High frequencies are handled by Knowles armature, specially commissioned by Soundcore, while a large 10.6 mm driver plays the mids and lows. The sound guide hole is covered with a plate resembling a turbine impeller.

Soundcore Liberty 3 Pro TWS headphones test

From a connectivity point of view, the headphones make it possible to fully appreciate the features of such a sophisticated design: they use Bluetooth 5.2 and support the LDAC codec, and even have Hi-Res Audio certification.

However, one of the most striking features of the Liberty 2 Pro was sound customization, and it carried over to the next generation of headphones - albeit in a slightly modified form.

The test itself in the Soundcore application is a little different - you need to press the button if you hear a sound of a certain frequency, gradually becoming less and less loud. However, in my case, the test results were not the most interesting: I heard all the sounds, and therefore the headphones did not correct the frequency response for me.

If you wish, you can also adjust the sound with an equalizer, choosing either one of the 22 presets available, or manually setting the sliders - eight bands are available. When using codecs other than LDAC, the 3D sound function appears. It adds a little reverberation to the melody, slightly lengthens the overtones and deepens the midbass, creating the illusion of volume - with it, the AAC codec sounds noticeably livelier and more cheerful.

However, the headphone customization does not end with the frequency response. You can also adjust the amount of noise reduction in the Soundcore app. This is also a small test that needs to be carried out in the most noisy environment - I stood next to a flyover under construction and received a maximum of 79 dB of roar. The headphones listen to the environment, correlate external noise with what the microphones already inside the ear pick up, and calibrate the system depending on the result.

And the effect turns out to be interesting: the low-frequency noise practically disappears, decreases to the level of a barely noticeable peripheral hum, but the mid frequencies, where voices dominate, become brighter against this extinct background, although they practically do not change themselves.

It turns out a kind of hybrid system of noise reduction and noise transmission. Perhaps if testing is carried out in some crowded cafe, the votes will be extinguished much more efficiently - but I could not find such a location, so I stopped at a construction site.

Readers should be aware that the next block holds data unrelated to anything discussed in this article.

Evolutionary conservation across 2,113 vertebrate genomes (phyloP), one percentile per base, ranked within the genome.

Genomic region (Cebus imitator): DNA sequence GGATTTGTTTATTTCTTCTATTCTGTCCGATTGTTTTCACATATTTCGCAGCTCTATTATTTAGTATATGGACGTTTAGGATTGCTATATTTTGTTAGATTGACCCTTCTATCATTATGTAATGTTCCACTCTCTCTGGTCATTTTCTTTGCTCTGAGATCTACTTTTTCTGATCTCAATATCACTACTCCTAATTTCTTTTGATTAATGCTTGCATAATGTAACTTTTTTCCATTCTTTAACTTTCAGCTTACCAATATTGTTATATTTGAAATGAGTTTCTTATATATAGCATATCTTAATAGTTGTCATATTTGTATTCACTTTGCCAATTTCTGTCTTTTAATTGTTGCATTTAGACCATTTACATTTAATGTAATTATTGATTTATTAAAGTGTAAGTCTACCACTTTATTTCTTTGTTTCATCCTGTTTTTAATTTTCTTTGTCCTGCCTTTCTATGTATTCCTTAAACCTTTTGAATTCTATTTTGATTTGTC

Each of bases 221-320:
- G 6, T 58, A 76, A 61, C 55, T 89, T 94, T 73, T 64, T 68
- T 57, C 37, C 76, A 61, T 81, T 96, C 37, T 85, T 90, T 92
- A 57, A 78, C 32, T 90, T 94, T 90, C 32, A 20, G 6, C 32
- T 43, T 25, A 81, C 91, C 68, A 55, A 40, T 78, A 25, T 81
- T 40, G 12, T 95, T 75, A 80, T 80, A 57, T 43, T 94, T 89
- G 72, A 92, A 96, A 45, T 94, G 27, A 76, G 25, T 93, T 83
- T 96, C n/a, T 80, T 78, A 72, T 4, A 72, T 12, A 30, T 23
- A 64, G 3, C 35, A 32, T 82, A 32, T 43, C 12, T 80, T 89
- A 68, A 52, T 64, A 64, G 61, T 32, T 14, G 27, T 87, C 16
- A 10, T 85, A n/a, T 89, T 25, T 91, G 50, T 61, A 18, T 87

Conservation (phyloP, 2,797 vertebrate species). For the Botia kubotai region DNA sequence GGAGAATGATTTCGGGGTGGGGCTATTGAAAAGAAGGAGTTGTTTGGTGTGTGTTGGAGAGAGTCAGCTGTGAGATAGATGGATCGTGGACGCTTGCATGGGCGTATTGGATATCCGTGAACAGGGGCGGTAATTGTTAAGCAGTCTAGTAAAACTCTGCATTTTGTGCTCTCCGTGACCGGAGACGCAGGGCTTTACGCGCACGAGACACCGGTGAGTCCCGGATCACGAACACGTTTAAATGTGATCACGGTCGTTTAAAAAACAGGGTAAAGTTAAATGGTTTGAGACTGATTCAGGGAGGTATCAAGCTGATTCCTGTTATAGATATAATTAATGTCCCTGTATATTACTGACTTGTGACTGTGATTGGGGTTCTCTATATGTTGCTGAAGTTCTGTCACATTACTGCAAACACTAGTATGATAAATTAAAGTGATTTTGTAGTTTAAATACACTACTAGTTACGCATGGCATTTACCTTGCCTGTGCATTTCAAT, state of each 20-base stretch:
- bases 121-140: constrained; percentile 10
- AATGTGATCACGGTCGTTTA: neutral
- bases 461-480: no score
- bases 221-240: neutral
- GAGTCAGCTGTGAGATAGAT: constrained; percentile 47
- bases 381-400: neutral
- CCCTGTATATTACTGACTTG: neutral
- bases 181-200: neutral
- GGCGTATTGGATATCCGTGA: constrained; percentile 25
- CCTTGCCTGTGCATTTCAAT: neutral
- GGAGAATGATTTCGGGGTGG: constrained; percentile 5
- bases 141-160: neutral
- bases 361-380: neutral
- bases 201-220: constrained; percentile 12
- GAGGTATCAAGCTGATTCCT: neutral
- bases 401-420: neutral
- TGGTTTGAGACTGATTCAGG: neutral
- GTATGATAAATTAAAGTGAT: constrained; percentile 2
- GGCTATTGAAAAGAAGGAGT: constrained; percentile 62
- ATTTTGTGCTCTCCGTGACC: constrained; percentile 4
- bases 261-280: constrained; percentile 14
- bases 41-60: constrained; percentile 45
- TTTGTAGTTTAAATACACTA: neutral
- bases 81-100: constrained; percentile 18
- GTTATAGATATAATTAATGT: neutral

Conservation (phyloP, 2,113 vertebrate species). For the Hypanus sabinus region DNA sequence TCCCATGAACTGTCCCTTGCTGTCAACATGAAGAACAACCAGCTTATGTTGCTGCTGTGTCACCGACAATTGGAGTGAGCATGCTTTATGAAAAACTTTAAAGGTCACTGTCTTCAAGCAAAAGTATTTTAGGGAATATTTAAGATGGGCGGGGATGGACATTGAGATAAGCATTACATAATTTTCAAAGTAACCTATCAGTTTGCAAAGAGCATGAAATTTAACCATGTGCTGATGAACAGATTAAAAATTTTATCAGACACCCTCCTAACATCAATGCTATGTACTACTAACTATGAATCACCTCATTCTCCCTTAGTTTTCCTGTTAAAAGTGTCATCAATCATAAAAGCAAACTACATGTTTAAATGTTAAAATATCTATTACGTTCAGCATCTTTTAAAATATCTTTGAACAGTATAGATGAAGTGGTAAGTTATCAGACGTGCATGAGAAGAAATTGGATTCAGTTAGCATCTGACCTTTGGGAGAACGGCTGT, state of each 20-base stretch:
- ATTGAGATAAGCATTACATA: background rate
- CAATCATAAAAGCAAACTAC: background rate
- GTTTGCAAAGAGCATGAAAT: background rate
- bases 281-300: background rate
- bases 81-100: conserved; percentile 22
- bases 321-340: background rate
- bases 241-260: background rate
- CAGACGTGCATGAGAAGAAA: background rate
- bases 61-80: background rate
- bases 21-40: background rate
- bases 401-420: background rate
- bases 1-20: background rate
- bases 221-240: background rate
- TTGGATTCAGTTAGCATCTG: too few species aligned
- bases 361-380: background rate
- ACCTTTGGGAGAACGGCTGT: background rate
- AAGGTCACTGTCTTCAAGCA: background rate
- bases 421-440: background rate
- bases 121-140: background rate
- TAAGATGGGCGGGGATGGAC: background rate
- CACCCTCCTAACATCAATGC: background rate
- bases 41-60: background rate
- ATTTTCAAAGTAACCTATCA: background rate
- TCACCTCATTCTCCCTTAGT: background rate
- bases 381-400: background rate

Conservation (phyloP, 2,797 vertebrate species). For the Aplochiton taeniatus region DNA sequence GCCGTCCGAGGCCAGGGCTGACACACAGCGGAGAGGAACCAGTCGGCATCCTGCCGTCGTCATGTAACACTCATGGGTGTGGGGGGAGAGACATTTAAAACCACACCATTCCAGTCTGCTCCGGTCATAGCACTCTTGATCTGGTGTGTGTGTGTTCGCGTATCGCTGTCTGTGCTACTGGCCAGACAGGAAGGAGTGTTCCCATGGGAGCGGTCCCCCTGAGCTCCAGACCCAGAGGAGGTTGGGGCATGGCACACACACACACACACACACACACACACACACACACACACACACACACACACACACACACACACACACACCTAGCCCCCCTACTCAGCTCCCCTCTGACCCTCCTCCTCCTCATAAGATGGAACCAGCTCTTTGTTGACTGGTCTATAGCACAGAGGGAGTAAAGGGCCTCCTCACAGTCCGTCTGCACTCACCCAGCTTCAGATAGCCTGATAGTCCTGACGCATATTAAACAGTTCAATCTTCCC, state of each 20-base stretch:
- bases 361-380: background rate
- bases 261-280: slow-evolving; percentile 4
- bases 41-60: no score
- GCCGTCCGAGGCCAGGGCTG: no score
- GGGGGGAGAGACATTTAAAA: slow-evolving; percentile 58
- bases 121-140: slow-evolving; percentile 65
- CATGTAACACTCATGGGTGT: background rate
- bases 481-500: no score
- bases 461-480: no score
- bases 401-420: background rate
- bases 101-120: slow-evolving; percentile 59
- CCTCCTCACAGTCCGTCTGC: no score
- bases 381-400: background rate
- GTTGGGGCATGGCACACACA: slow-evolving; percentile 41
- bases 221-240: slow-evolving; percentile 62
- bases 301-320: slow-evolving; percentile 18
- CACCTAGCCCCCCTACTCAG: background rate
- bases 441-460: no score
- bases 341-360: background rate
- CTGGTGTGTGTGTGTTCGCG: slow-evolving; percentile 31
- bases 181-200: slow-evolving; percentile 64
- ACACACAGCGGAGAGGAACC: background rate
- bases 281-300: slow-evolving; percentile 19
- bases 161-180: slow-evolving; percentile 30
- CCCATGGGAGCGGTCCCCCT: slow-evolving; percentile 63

A system that dampens wind noise has been put on a separate switch in the settings - and it works. In many headphones with active noise cancellation, the wind blows mercilessly into the microphones, which noticeably spoils the sound experience - and if this problem is usually solved by the correct design of the case, then here the developers also rely on electronics.

The noise reduction system has two modes: in one it automatically selects the degree of noise reduction, in the other it offers to set it manually. The intelligence of the headphones does a good job of assessing the environment: after all, information comes from six microphones.

But the most striking moment in the settings concerns not the sound, but the control. I have never seen such flexible customization of gestures in any headphones. The Liberty 3 Pro has four options for pressing the headphones: short single, double, triple, and hold for three seconds. And for each of these actions for each earpiece, you can configure a specific command - a total of eight comes out.

I followed the proven path: a single touch on the right earpiece plays the role of a pause, a double one turns on the next track, a long hold switches the noise reduction modes. From the left earpiece, I turned down the volume with a single touch, added it with a long press, and launched the previous song with a double tap. I refused the triple taps.

The sensor felt great in 15-degree frost - it reacted instantly to finger touches, did not confuse double clicks with single ones and did not require deep pressing of the headphones. The main thing is not to get confused in management.

Two-in-one, but different

In the Liberty 2 Pro, I really liked the two-in-one effect, which was achieved by switching between the standard sound and tuned to my ears. Here, too, you can do this by turning noise reduction on and off.

In the standard version, the sound is similar in character to that of the Liberty 2 Pro, but with more drive - it is thick and dark in a good way. Not enough to hide all the details, but enough to add a perky mass.

The lingering Morcheeba, the funky soundtrack to “Super Crooks” by Towa Tei, the oppressive dark jazz in this mode sound amazing: they envelop, immerse themselves in themselves, lock them together with the performers in one small room, make them a participant in those events and part of those feelings that are laid in tune.